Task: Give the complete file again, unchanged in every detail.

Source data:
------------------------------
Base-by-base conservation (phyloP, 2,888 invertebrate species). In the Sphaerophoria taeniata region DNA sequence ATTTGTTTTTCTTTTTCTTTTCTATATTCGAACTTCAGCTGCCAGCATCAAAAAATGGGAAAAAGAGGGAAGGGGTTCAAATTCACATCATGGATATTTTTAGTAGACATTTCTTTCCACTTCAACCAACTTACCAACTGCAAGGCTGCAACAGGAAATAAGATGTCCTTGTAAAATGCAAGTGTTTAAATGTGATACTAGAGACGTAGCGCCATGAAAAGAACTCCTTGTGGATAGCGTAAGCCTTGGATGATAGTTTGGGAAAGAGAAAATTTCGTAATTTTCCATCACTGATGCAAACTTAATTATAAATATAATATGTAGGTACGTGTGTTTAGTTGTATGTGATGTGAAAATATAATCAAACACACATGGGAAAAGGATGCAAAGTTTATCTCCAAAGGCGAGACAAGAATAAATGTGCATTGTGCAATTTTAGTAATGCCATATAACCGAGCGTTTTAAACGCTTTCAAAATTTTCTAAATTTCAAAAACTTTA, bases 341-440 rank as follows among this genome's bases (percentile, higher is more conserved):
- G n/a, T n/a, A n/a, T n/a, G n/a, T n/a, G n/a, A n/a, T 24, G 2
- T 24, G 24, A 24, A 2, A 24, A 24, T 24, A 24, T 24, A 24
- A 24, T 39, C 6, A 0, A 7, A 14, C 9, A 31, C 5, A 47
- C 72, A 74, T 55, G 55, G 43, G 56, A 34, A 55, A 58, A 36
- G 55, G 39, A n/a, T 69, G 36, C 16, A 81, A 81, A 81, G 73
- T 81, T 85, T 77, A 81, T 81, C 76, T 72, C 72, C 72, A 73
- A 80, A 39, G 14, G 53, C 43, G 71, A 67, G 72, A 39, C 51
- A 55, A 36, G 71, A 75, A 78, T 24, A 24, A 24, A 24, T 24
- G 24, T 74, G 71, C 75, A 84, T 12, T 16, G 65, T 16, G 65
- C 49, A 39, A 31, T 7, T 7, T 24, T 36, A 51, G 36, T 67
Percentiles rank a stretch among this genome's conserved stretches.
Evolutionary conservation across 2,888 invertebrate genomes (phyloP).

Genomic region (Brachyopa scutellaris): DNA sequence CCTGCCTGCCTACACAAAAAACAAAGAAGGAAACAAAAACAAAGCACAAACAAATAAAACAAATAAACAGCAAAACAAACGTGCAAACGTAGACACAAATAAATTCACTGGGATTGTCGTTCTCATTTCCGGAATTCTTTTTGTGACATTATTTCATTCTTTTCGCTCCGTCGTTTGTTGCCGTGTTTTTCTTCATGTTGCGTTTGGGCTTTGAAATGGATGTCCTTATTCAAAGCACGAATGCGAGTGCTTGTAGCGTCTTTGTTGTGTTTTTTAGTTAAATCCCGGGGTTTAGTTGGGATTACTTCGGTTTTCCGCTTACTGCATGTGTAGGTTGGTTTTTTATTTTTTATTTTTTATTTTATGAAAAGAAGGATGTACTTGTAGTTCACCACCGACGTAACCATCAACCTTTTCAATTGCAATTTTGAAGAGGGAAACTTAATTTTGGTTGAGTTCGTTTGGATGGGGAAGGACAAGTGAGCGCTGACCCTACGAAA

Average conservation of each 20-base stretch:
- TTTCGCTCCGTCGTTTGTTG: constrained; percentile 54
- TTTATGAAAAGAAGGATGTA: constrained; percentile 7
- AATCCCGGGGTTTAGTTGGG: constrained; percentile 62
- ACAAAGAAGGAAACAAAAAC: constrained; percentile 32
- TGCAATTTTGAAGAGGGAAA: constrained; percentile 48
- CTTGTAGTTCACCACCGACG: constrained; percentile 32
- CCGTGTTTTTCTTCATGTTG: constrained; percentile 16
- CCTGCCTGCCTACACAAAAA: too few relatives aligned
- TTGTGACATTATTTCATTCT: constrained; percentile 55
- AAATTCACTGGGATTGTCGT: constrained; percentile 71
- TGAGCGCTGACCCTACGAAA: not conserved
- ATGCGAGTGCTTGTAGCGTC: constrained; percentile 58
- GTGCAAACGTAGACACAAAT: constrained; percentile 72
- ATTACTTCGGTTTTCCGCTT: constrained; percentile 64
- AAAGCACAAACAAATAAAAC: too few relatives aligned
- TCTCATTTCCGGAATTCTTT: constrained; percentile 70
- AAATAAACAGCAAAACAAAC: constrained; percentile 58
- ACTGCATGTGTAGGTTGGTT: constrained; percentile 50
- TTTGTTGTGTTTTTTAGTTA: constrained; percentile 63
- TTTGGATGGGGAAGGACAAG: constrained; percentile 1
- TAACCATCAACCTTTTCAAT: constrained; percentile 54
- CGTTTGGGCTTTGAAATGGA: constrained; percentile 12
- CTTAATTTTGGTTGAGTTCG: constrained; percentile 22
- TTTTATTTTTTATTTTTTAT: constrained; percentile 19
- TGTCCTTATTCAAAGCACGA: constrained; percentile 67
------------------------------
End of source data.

Base-by-base conservation (phyloP, 2,888 invertebrate species). In the Sphaerophoria taeniata region DNA sequence ATTTGTTTTTCTTTTTCTTTTCTATATTCGAACTTCAGCTGCCAGCATCAAAAAATGGGAAAAAGAGGGAAGGGGTTCAAATTCACATCATGGATATTTTTAGTAGACATTTCTTTCCACTTCAACCAACTTACCAACTGCAAGGCTGCAACAGGAAATAAGATGTCCTTGTAAAATGCAAGTGTTTAAATGTGATACTAGAGACGTAGCGCCATGAAAAGAACTCCTTGTGGATAGCGTAAGCCTTGGATGATAGTTTGGGAAAGAGAAAATTTCGTAATTTTCCATCACTGATGCAAACTTAATTATAAATATAATATGTAGGTACGTGTGTTTAGTTGTATGTGATGTGAAAATATAATCAAACACACATGGGAAAAGGATGCAAAGTTTATCTCCAAAGGCGAGACAAGAATAAATGTGCATTGTGCAATTTTAGTAATGCCATATAACCGAGCGTTTTAAACGCTTTCAAAATTTTCTAAATTTCAAAAACTTTA, bases 341-440 rank as follows among this genome's bases (percentile, higher is more conserved):
- G n/a, T n/a, A n/a, T n/a, G n/a, T n/a, G n/a, A n/a, T 24, G 2
- T 24, G 24, A 24, A 2, A 24, A 24, T 24, A 24, T 24, A 24
- A 24, T 39, C 6, A 0, A 7, A 14, C 9, A 31, C 5, A 47
- C 72, A 74, T 55, G 55, G 43, G 56, A 34, A 55, A 58, A 36
- G 55, G 39, A n/a, T 69, G 36, C 16, A 81, A 81, A 81, G 73
- T 81, T 85, T 77, A 81, T 81, C 76, T 72, C 72, C 72, A 73
- A 80, A 39, G 14, G 53, C 43, G 71, A 67, G 72, A 39, C 51
- A 55, A 36, G 71, A 75, A 78, T 24, A 24, A 24, A 24, T 24
- G 24, T 74, G 71, C 75, A 84, T 12, T 16, G 65, T 16, G 65
- C 49, A 39, A 31, T 7, T 7, T 24, T 36, A 51, G 36, T 67
Percentiles rank a stretch among this genome's conserved stretches.
Evolutionary conservation across 2,888 invertebrate genomes (phyloP).

Genomic region (Brachyopa scutellaris): DNA sequence CCTGCCTGCCTACACAAAAAACAAAGAAGGAAACAAAAACAAAGCACAAACAAATAAAACAAATAAACAGCAAAACAAACGTGCAAACGTAGACACAAATAAATTCACTGGGATTGTCGTTCTCATTTCCGGAATTCTTTTTGTGACATTATTTCATTCTTTTCGCTCCGTCGTTTGTTGCCGTGTTTTTCTTCATGTTGCGTTTGGGCTTTGAAATGGATGTCCTTATTCAAAGCACGAATGCGAGTGCTTGTAGCGTCTTTGTTGTGTTTTTTAGTTAAATCCCGGGGTTTAGTTGGGATTACTTCGGTTTTCCGCTTACTGCATGTGTAGGTTGGTTTTTTATTTTTTATTTTTTATTTTATGAAAAGAAGGATGTACTTGTAGTTCACCACCGACGTAACCATCAACCTTTTCAATTGCAATTTTGAAGAGGGAAACTTAATTTTGGTTGAGTTCGTTTGGATGGGGAAGGACAAGTGAGCGCTGACCCTACGAAA

Average conservation of each 20-base stretch:
- TTTCGCTCCGTCGTTTGTTG: constrained; percentile 54
- TTTATGAAAAGAAGGATGTA: constrained; percentile 7
- AATCCCGGGGTTTAGTTGGG: constrained; percentile 62
- ACAAAGAAGGAAACAAAAAC: constrained; percentile 32
- TGCAATTTTGAAGAGGGAAA: constrained; percentile 48
- CTTGTAGTTCACCACCGACG: constrained; percentile 32
- CCGTGTTTTTCTTCATGTTG: constrained; percentile 16
- CCTGCCTGCCTACACAAAAA: too few relatives aligned
- TTGTGACATTATTTCATTCT: constrained; percentile 55
- AAATTCACTGGGATTGTCGT: constrained; percentile 71
- TGAGCGCTGACCCTACGAAA: not conserved
- ATGCGAGTGCTTGTAGCGTC: constrained; percentile 58
- GTGCAAACGTAGACACAAAT: constrained; percentile 72
- ATTACTTCGGTTTTCCGCTT: constrained; percentile 64
- AAAGCACAAACAAATAAAAC: too few relatives aligned
- TCTCATTTCCGGAATTCTTT: constrained; percentile 70
- AAATAAACAGCAAAACAAAC: constrained; percentile 58
- ACTGCATGTGTAGGTTGGTT: constrained; percentile 50
- TTTGTTGTGTTTTTTAGTTA: constrained; percentile 63
- TTTGGATGGGGAAGGACAAG: constrained; percentile 1
- TAACCATCAACCTTTTCAAT: constrained; percentile 54
- CGTTTGGGCTTTGAAATGGA: constrained; percentile 12
- CTTAATTTTGGTTGAGTTCG: constrained; percentile 22
- TTTTATTTTTTATTTTTTAT: constrained; percentile 19
- TGTCCTTATTCAAAGCACGA: constrained; percentile 67